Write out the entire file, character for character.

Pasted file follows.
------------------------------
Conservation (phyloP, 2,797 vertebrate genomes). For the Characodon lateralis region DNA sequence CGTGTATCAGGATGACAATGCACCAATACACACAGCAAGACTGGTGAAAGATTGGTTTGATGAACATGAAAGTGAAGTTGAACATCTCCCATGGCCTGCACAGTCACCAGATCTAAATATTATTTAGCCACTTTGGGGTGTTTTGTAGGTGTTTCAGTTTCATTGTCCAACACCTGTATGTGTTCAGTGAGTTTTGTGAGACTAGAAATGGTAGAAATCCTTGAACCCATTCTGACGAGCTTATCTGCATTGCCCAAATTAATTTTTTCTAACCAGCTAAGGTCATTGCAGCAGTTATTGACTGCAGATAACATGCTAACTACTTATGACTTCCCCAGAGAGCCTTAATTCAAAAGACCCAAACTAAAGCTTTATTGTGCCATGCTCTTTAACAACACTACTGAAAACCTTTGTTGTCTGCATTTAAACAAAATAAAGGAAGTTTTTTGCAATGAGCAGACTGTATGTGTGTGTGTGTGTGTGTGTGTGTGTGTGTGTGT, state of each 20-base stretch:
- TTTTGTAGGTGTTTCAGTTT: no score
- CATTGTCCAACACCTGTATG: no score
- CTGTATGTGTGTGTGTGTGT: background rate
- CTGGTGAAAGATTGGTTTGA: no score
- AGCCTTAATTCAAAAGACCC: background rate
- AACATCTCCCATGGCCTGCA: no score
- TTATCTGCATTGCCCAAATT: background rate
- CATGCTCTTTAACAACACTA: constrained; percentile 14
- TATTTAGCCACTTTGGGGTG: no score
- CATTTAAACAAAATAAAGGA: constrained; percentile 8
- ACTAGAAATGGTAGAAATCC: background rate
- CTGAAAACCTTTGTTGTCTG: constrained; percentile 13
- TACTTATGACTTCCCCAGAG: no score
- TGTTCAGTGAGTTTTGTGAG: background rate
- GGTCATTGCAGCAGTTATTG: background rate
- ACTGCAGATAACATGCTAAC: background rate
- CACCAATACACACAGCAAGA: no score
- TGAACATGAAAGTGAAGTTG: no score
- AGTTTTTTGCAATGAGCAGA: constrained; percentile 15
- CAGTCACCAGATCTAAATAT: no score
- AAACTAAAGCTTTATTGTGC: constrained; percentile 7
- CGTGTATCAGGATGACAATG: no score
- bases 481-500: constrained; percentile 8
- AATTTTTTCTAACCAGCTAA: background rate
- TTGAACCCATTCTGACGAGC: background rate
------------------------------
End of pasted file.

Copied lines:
Conservation (phyloP, 2,797 vertebrate genomes). For the Characodon lateralis region DNA sequence CGTGTATCAGGATGACAATGCACCAATACACACAGCAAGACTGGTGAAAGATTGGTTTGATGAACATGAAAGTGAAGTTGAACATCTCCCATGGCCTGCACAGTCACCAGATCTAAATATTATTTAGCCACTTTGGGGTGTTTTGTAGGTGTTTCAGTTTCATTGTCCAACACCTGTATGTGTTCAGTGAGTTTTGTGAGACTAGAAATGGTAGAAATCCTTGAACCCATTCTGACGAGCTTATCTGCATTGCCCAAATTAATTTTTTCTAACCAGCTAAGGTCATTGCAGCAGTTATTGACTGCAGATAACATGCTAACTACTTATGACTTCCCCAGAGAGCCTTAATTCAAAAGACCCAAACTAAAGCTTTATTGTGCCATGCTCTTTAACAACACTACTGAAAACCTTTGTTGTCTGCATTTAAACAAAATAAAGGAAGTTTTTTGCAATGAGCAGACTGTATGTGTGTGTGTGTGTGTGTGTGTGTGTGTGTGTGT, state of each 20-base stretch:
- TTTTGTAGGTGTTTCAGTTT: no score
- CATTGTCCAACACCTGTATG: no score
- CTGTATGTGTGTGTGTGTGT: background rate
- CTGGTGAAAGATTGGTTTGA: no score
- AGCCTTAATTCAAAAGACCC: background rate
- AACATCTCCCATGGCCTGCA: no score
- TTATCTGCATTGCCCAAATT: background rate
- CATGCTCTTTAACAACACTA: constrained; percentile 14
- TATTTAGCCACTTTGGGGTG: no score
- CATTTAAACAAAATAAAGGA: constrained; percentile 8
- ACTAGAAATGGTAGAAATCC: background rate
- CTGAAAACCTTTGTTGTCTG: constrained; percentile 13
- TACTTATGACTTCCCCAGAG: no score
- TGTTCAGTGAGTTTTGTGAG: background rate
- GGTCATTGCAGCAGTTATTG: background rate
- ACTGCAGATAACATGCTAAC: background rate
- CACCAATACACACAGCAAGA: no score
- TGAACATGAAAGTGAAGTTG: no score
- AGTTTTTTGCAATGAGCAGA: constrained; percentile 15
- CAGTCACCAGATCTAAATAT: no score
- AAACTAAAGCTTTATTGTGC: constrained; percentile 7
- CGTGTATCAGGATGACAATG: no score
- bases 481-500: constrained; percentile 8
- AATTTTTTCTAACCAGCTAA: background rate
- TTGAACCCATTCTGACGAGC: background rate